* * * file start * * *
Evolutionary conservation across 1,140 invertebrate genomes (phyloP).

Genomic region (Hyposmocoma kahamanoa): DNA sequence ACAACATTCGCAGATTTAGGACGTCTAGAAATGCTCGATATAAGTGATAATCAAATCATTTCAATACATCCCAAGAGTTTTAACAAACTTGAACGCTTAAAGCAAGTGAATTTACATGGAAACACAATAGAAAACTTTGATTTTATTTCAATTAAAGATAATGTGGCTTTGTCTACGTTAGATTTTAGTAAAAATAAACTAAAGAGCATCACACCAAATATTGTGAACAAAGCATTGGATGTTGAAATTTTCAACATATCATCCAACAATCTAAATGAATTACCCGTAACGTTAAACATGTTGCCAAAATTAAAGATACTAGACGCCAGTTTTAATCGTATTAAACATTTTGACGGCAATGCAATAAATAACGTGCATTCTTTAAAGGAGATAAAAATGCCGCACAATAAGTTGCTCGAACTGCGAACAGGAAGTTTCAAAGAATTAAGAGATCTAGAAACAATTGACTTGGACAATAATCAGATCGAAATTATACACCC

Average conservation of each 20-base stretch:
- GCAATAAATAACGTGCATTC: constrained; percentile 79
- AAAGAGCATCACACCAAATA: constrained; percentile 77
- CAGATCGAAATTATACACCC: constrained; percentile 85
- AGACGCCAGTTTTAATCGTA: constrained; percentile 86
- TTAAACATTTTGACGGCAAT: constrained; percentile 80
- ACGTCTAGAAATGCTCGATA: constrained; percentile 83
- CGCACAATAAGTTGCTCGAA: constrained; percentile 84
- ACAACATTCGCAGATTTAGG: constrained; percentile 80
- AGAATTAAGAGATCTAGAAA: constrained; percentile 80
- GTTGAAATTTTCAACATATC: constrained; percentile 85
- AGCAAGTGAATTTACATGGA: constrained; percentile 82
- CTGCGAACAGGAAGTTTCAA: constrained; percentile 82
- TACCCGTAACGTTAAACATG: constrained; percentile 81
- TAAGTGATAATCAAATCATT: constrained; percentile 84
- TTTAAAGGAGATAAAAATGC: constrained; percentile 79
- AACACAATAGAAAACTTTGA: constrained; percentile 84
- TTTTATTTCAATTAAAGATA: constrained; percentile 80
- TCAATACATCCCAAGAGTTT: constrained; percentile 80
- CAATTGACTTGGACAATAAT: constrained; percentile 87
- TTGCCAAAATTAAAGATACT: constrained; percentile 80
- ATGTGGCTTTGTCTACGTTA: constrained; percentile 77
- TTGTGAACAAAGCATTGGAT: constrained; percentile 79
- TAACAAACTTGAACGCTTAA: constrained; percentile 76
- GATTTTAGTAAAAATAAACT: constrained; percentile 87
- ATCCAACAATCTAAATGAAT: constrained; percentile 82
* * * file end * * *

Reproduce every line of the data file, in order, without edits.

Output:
Evolutionary conservation across 1,140 invertebrate genomes (phyloP).

Genomic region (Hyposmocoma kahamanoa): DNA sequence ACAACATTCGCAGATTTAGGACGTCTAGAAATGCTCGATATAAGTGATAATCAAATCATTTCAATACATCCCAAGAGTTTTAACAAACTTGAACGCTTAAAGCAAGTGAATTTACATGGAAACACAATAGAAAACTTTGATTTTATTTCAATTAAAGATAATGTGGCTTTGTCTACGTTAGATTTTAGTAAAAATAAACTAAAGAGCATCACACCAAATATTGTGAACAAAGCATTGGATGTTGAAATTTTCAACATATCATCCAACAATCTAAATGAATTACCCGTAACGTTAAACATGTTGCCAAAATTAAAGATACTAGACGCCAGTTTTAATCGTATTAAACATTTTGACGGCAATGCAATAAATAACGTGCATTCTTTAAAGGAGATAAAAATGCCGCACAATAAGTTGCTCGAACTGCGAACAGGAAGTTTCAAAGAATTAAGAGATCTAGAAACAATTGACTTGGACAATAATCAGATCGAAATTATACACCC

Average conservation of each 20-base stretch:
- GCAATAAATAACGTGCATTC: constrained; percentile 79
- AAAGAGCATCACACCAAATA: constrained; percentile 77
- CAGATCGAAATTATACACCC: constrained; percentile 85
- AGACGCCAGTTTTAATCGTA: constrained; percentile 86
- TTAAACATTTTGACGGCAAT: constrained; percentile 80
- ACGTCTAGAAATGCTCGATA: constrained; percentile 83
- CGCACAATAAGTTGCTCGAA: constrained; percentile 84
- ACAACATTCGCAGATTTAGG: constrained; percentile 80
- AGAATTAAGAGATCTAGAAA: constrained; percentile 80
- GTTGAAATTTTCAACATATC: constrained; percentile 85
- AGCAAGTGAATTTACATGGA: constrained; percentile 82
- CTGCGAACAGGAAGTTTCAA: constrained; percentile 82
- TACCCGTAACGTTAAACATG: constrained; percentile 81
- TAAGTGATAATCAAATCATT: constrained; percentile 84
- TTTAAAGGAGATAAAAATGC: constrained; percentile 79
- AACACAATAGAAAACTTTGA: constrained; percentile 84
- TTTTATTTCAATTAAAGATA: constrained; percentile 80
- TCAATACATCCCAAGAGTTT: constrained; percentile 80
- CAATTGACTTGGACAATAAT: constrained; percentile 87
- TTGCCAAAATTAAAGATACT: constrained; percentile 80
- ATGTGGCTTTGTCTACGTTA: constrained; percentile 77
- TTGTGAACAAAGCATTGGAT: constrained; percentile 79
- TAACAAACTTGAACGCTTAA: constrained; percentile 76
- GATTTTAGTAAAAATAAACT: constrained; percentile 87
- ATCCAACAATCTAAATGAAT: constrained; percentile 82